The ABC of Fitness for Duty
Fitness for Duty (FFD) Assessment is an often misunderstood tool in the injury management toolkit. As part of our pre-poll at the live presentation on this topic, about two thirds of respondents felt they needed help understanding when and how to use FFD.
As a type of Independent Medical Examination, a FFD has the specific purpose of getting an individual back to work safely.
The FFD may arise in the context of work-related injuries, but also in the case of illness or injury which occurred outside of work. These ‘work-relevant’ scenarios are becoming more common, given the workforce is ageing and we are seeing increasing rates of chronic conditions.
Recent data released by the AIHW indicate most people with a musculoskeletal condition, such as arthritis or back pain, also have at least one other chronic disease.
Understanding why and when to use a FFD in the context of a worker’s employment journey is not always clear, and it can helpful to see an example to illustrate the process.
Barry Smith is a worker in your organisation. His role involves manual labour. He’s 60 years of age and he’s had a gradual onset of back pain. Barry has had a couple of Workcover claims over the years and some physio. None of the previous claims have involved a specific event or incident. He wants to come back to work after 2 weeks off due to back pain.
a) Tell him to turn up on Monday at 7 am sharp, shovel in hand.
b) Bury your head in the sand and grab another latte
c) Refer for a Fitness for Duty Assessment
Barry’s case demonstrates a history of prolonged non-specific symptoms with no antecedent event. This is an example of case where a timely FFD may be appropriate to get Barry back to his duties. A FFD Assessment is a specialist determination on capacity of an individual taking into account the objective physical and/or mental requirements of their job and the safety and performance needs of the employer.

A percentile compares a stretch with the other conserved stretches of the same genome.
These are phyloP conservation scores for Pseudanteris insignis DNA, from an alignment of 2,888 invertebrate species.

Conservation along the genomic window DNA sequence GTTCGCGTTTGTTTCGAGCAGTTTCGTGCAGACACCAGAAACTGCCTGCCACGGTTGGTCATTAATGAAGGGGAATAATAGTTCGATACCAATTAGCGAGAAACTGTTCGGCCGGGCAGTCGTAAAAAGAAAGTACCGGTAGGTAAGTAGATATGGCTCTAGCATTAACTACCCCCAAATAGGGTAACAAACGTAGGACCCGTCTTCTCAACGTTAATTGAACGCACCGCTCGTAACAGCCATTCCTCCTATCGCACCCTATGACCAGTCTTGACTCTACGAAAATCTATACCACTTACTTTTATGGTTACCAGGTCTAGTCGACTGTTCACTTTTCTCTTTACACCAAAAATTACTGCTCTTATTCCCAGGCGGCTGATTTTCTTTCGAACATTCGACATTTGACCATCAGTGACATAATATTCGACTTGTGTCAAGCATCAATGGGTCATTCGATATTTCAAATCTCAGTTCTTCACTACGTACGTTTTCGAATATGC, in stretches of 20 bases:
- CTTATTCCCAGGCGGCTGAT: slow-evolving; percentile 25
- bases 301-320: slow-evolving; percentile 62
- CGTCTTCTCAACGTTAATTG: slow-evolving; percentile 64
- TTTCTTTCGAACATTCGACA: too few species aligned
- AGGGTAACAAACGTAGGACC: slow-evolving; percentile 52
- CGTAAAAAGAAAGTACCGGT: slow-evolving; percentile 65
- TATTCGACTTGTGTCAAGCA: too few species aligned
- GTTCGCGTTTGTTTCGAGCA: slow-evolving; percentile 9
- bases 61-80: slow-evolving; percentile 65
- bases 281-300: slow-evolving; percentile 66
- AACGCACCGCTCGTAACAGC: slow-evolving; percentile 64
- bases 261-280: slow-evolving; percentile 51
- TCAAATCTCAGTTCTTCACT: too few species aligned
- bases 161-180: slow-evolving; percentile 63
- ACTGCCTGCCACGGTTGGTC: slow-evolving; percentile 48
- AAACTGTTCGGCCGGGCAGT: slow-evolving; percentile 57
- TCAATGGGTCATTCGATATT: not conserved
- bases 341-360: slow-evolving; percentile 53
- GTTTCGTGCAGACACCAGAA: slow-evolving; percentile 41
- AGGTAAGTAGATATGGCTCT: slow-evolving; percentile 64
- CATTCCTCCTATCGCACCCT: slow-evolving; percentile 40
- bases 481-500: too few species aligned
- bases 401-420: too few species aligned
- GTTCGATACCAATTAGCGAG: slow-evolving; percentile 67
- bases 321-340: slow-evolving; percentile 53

When should I refer for a Fitness for Duty?
A referral for FFD should be made when there is no clear diagnosis and an unclear management plan for a worker (for example, back pain is a symptom, not a diagnosis). A FFD allows for the diagnosis to be scrutinised – often with the benefit of hindsight and full suite of imaging and pathology results.
- When secondary diagnoses or non-work-related medical problems have affected recovery and the worker’s capacity.
- Where prolonged absenteeism or injury management issues are causing a delay in recovery greater than expected for the diagnosis.
- When concerns exist regarding the nature, frequency and duration of ongoing treatment potentially causing risk to themselves and others.
- When a change in (or new) role has occurred requiring assessment of the the worker's ability to safely perform the inherent and essential requirements of the role.
- When you require a determination regarding foreseeable and significant risk of reinjury upon return to work.
Writing a referral that gives you answers
Many organisations have standard templates to assist injury managers. Generic templates are a helpful guide but to be effective your referral needs to be tailored to the specific case. Helpful information to provide the assessing doctor includes:
• What job do you want the worker to do?
• If you have another job, what is that?
• Your precise concerns about the worker fitness for duty.
Commonly asked questions you can request the doctor to answer include:
• Can the person return to work – safely?
• What is the risk of recurrence?
• What is the risk to the person and others?
You’ve referred appropriately, asked the right questions, and waited your ten days for the report to be sent. Have you received the answers you were looking for?
The report should answer your questions. If it doesn’t, don’t be afraid to ask for clarification. When you book your appointment, be sure to ask about whether the assessing doctor is willing to receive a call from you about your particular concerns.
don’t be afraid to ask for clarification
Choosing a Medical Specialist?
FFD should be conducted by a non-treating doctor, particularly one who is under no pressure to recommend a specific course of treatment. So how can you select the right medical specialist to perform the FFD assessment?
Let’s consider the following scenario - imagine you are driving your car down the street, and you notice a rattle which seems to be coming from the steering wheel. The first shop you pass is a tyre specialist. They advise your tyres are the problem. The second shop you pass is a power steering specialist. They advise your steering fluid needs a top up. The third shop you pass is a civil engineer. They tell you the problem is the bumpy roads. Each professional comes with their own bias. As long as you as the referrer are aware of the strengths of each speciality, this can assist your selection.
An Occupational and Environmental Physician has the benefit of specialist knowledge of the interaction of a person's health and their workplace combined with an evidence based approach to clinical decision making.
For more information, please contact us at LIME Medicolegal.